Treatment for Dysautonomia

Treatment for this condition varies based on the type. If the condition is primary (meaning it’s not brought on by another condition), it can’t be cured and treatment will center around easing the symptoms. If it is secondary (meaning it is brought on by another condition), treatment will focus on treating the original condition. Once a proper diagnosis has been given on the type the individual has, treatment will also include physical therapy, exercising, and often talk therapy to help the individual mentally. Medication may also be prescribed to help ease symptoms and the course of treatment can change overtime depending on how the individual’s treatment plan is progressing. Individuals with this condition will typically have multiple doctors and it’s important for all the doctors to work together to provide a plan that best fits the individual.

Getting Social Security Disability Insurance (SSDI) for Dysautonomia

Unfortunately, dysautonomia isn’t specifically listed in the Social Security Administration’s Blue Book. However, symptoms can still qualify individuals with this condition to collect SSI benefits. Since the specific condition isn’t listed, it’s important that individuals work with their doctors in conjunction with an experienced disability lawyer to ensure that their disability claim is properly filled out. The SSA will check your medical records to find proof of disabling symptoms. Then, they will have the individual prove that the disabling symptoms prevent them from working. The SSA may even go as far as checking the individual’s work history and attempt to have them work in a role that requires less exertion than their previous roles.

For example, if the individual has POTS or neurocardiogenic syncope, the SSA may recommend that the individual find a job that allows them to work from home so that they can control their environment. If symptoms still prevent the individual from successfully performing work tasks, they may then be granted disability benefits.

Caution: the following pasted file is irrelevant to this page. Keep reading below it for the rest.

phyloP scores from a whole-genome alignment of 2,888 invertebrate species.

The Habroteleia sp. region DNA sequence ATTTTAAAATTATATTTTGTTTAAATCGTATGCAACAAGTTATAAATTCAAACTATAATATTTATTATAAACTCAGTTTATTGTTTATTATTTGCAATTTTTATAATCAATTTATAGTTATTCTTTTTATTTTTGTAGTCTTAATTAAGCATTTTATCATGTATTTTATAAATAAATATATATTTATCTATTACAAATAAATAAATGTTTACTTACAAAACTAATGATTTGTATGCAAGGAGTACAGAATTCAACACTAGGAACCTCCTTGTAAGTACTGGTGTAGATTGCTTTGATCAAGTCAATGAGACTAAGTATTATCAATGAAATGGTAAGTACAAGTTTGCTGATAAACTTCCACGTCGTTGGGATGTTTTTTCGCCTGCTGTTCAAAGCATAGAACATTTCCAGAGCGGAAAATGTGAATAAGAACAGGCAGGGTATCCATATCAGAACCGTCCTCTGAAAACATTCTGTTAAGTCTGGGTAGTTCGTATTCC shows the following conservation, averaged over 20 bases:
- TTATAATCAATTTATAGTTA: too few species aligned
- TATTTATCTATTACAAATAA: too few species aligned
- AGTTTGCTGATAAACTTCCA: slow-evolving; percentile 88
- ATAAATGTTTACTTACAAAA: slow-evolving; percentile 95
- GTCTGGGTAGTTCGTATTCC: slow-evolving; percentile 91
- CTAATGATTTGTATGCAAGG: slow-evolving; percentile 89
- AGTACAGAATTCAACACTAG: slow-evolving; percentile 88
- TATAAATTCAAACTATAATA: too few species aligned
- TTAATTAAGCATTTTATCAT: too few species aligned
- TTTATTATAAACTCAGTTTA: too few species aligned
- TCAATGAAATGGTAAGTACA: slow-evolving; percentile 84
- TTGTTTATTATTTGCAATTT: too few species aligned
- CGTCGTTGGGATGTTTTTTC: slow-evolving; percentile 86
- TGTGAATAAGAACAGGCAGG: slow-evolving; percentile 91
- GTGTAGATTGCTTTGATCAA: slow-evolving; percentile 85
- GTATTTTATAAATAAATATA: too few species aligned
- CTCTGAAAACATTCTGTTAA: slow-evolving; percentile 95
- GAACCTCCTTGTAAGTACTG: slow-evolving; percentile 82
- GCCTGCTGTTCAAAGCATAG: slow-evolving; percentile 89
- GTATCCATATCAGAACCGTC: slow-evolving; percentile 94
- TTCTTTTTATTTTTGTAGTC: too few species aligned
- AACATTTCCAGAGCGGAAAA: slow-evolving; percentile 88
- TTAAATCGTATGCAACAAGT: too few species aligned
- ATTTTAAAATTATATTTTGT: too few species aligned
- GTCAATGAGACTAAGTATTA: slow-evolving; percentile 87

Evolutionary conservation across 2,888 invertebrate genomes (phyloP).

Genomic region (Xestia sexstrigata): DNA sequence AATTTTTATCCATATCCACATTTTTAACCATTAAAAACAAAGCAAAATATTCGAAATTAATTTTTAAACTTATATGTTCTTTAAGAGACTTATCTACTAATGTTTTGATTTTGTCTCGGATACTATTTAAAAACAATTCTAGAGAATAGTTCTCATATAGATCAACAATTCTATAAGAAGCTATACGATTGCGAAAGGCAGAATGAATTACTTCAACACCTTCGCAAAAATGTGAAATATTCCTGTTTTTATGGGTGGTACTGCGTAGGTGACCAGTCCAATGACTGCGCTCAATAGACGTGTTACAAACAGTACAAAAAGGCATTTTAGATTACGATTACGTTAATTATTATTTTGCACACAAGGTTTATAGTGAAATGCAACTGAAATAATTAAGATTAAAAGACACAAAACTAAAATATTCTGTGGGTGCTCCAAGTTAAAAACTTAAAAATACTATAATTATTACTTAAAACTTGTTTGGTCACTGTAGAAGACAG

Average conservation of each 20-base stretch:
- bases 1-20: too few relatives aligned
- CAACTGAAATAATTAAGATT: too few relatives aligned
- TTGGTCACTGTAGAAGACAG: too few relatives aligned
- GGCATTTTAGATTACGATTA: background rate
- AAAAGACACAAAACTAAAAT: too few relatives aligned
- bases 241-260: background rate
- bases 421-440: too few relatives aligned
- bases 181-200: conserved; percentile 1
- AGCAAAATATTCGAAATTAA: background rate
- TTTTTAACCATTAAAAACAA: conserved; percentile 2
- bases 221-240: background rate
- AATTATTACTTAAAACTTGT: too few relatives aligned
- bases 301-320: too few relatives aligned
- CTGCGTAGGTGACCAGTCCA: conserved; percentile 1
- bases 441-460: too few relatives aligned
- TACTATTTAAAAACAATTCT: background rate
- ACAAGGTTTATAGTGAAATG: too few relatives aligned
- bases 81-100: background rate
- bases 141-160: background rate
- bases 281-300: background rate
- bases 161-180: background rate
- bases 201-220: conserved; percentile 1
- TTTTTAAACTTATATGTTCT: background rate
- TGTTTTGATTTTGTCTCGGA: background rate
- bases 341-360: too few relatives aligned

How we can help

The application process for SSDI can be extremely daunting. It requires a lot of paperwork and can often lead to multiple rounds of document submission just to prove that the condition is serious enough to warrant disability benefits. Those with system disorders have a harder time qualifying for benefits since the symptoms, rather than the condition, are what qualifies the individual to receive SSDI benefits. Working with an experienced disability attorney can make all the difference.

There are several ways in which the team at Osterhout Berger Daley can help you receive the benefit you deserve. We help individuals who need to…

If you are facing one of these situations, please do not hesitate in reaching out. Our team of experienced attorneys are here to help, and your consultation is free.

Get Help Today

    Your Name:

    Your Email:

    Your Phone Number:

    You Need Help With:

    Briefly Describe Your Case:

    Learn More

    Learn more about Social Security Disability and Long Term Disability Insurance, as well as appealing denials and how an attorney can help. These resources will cover the basics: